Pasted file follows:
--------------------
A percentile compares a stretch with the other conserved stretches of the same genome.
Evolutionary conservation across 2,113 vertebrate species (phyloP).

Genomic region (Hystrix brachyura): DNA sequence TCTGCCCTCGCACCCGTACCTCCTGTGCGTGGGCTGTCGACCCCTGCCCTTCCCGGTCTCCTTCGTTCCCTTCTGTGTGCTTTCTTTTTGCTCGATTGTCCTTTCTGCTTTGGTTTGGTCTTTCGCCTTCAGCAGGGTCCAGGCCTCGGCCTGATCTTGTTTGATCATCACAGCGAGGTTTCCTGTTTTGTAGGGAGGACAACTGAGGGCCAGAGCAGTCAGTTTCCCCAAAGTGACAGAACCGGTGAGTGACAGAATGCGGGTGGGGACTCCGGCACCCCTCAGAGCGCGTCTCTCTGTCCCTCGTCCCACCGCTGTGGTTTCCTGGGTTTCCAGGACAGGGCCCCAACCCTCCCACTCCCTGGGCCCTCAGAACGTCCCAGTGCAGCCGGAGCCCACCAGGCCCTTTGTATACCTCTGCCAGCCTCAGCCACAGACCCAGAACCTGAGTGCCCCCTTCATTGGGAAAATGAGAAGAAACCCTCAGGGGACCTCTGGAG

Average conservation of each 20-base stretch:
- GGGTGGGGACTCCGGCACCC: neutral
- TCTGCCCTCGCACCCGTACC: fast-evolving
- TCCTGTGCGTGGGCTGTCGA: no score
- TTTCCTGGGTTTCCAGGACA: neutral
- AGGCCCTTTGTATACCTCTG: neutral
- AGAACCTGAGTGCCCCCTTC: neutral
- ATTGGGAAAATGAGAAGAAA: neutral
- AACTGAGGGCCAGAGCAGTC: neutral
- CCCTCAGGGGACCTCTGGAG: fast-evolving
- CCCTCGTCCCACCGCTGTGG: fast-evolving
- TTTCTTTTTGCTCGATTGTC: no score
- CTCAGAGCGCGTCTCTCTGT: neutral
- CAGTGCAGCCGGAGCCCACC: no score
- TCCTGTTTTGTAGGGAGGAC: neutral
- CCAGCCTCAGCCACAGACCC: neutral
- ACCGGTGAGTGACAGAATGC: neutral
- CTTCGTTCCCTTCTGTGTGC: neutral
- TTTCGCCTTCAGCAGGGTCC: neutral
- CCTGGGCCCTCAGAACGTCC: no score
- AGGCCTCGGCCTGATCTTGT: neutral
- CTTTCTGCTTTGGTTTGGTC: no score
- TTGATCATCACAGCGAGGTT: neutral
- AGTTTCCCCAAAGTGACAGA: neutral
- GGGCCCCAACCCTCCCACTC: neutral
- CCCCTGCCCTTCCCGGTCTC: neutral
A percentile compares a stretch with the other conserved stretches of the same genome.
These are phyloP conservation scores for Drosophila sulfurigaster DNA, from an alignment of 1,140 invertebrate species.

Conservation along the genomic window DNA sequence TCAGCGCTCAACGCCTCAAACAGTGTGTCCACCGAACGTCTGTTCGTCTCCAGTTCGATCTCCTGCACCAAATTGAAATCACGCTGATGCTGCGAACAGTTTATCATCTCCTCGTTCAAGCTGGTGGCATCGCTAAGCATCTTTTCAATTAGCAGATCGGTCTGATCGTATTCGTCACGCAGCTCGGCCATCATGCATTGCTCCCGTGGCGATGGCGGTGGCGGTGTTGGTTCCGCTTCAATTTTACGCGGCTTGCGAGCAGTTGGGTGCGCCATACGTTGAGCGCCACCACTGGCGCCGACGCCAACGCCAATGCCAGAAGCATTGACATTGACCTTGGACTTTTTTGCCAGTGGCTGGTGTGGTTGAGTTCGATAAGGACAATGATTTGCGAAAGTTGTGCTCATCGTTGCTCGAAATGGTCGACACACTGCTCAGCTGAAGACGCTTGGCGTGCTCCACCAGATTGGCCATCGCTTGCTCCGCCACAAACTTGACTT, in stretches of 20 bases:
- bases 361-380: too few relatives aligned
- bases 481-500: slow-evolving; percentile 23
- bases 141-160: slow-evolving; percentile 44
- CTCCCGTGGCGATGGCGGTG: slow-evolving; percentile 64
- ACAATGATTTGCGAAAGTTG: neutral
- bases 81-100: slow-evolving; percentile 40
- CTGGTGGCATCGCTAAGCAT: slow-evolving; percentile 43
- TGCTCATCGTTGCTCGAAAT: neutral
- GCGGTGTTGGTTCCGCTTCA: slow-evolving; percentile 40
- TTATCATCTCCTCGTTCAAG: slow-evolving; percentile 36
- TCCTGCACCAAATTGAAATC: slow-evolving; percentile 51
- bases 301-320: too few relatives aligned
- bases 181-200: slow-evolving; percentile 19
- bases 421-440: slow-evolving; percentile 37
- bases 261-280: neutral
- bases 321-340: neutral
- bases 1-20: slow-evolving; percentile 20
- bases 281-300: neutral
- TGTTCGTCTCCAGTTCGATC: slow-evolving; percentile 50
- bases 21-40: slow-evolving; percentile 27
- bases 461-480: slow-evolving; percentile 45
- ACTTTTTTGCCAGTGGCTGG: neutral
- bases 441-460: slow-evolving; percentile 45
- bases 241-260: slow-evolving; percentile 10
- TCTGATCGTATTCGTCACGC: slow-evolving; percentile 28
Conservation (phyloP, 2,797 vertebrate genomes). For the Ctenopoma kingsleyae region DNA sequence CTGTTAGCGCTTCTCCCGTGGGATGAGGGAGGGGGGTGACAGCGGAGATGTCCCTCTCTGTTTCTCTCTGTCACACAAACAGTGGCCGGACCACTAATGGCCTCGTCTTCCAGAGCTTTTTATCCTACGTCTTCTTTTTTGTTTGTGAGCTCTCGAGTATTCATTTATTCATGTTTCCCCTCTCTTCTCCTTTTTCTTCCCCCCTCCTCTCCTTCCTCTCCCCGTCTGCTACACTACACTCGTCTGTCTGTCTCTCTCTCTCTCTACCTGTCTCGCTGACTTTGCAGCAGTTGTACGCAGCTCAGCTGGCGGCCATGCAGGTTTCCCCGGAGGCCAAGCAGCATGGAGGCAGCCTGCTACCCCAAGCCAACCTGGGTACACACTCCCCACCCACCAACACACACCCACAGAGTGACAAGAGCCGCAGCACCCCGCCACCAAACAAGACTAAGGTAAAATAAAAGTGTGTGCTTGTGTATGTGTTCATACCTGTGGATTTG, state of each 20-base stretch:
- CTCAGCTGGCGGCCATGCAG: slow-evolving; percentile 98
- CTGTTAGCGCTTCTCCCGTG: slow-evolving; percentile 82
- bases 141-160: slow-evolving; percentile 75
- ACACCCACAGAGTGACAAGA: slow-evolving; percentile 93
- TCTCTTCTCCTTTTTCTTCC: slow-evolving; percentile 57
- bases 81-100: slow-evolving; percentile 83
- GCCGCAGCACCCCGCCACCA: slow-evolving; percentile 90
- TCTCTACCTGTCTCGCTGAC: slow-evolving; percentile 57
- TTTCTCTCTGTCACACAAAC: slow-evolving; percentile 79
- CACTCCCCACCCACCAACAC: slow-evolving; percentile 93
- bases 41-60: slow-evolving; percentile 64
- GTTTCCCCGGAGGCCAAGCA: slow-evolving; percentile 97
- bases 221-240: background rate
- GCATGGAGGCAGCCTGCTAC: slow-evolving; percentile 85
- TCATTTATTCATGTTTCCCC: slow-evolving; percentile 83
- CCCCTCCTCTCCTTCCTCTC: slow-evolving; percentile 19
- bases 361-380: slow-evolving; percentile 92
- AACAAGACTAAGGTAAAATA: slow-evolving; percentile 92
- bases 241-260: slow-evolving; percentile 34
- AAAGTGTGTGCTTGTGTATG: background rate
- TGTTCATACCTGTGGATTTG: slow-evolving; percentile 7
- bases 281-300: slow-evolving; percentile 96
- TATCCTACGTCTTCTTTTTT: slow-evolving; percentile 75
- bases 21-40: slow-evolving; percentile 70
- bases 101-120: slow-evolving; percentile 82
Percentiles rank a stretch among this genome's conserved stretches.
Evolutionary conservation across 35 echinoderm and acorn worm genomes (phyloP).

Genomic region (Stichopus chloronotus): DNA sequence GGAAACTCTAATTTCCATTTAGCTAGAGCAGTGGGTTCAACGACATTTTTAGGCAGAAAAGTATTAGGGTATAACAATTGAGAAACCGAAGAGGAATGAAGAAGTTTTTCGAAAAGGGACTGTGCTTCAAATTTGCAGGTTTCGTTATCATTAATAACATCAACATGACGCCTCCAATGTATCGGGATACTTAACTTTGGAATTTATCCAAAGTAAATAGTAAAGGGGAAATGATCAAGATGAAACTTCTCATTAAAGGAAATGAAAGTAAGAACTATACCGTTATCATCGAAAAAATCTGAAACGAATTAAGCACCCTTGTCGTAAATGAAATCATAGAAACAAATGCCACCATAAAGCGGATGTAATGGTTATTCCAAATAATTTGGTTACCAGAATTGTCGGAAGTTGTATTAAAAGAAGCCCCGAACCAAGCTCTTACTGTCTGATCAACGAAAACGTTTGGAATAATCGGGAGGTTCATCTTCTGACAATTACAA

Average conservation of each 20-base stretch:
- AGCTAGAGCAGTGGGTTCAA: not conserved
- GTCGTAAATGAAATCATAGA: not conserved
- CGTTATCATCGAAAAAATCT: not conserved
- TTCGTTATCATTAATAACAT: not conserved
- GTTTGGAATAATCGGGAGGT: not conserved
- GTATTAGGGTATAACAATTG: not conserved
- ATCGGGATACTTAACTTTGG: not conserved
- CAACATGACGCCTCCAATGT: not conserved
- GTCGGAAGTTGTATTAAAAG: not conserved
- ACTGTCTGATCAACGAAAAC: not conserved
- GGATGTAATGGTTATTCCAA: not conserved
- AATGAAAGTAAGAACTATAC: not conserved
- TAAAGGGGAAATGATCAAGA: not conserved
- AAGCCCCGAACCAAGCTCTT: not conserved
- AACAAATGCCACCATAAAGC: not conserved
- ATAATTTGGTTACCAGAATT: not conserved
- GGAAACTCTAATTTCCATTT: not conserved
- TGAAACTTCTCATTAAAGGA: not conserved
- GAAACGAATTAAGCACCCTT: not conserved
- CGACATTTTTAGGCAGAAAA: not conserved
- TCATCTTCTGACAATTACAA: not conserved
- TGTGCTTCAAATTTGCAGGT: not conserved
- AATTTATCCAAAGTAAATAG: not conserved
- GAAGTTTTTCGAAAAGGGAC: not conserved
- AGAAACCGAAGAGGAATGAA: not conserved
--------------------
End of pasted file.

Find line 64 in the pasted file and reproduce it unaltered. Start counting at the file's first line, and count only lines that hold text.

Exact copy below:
- bases 81-100: slow-evolving; percentile 83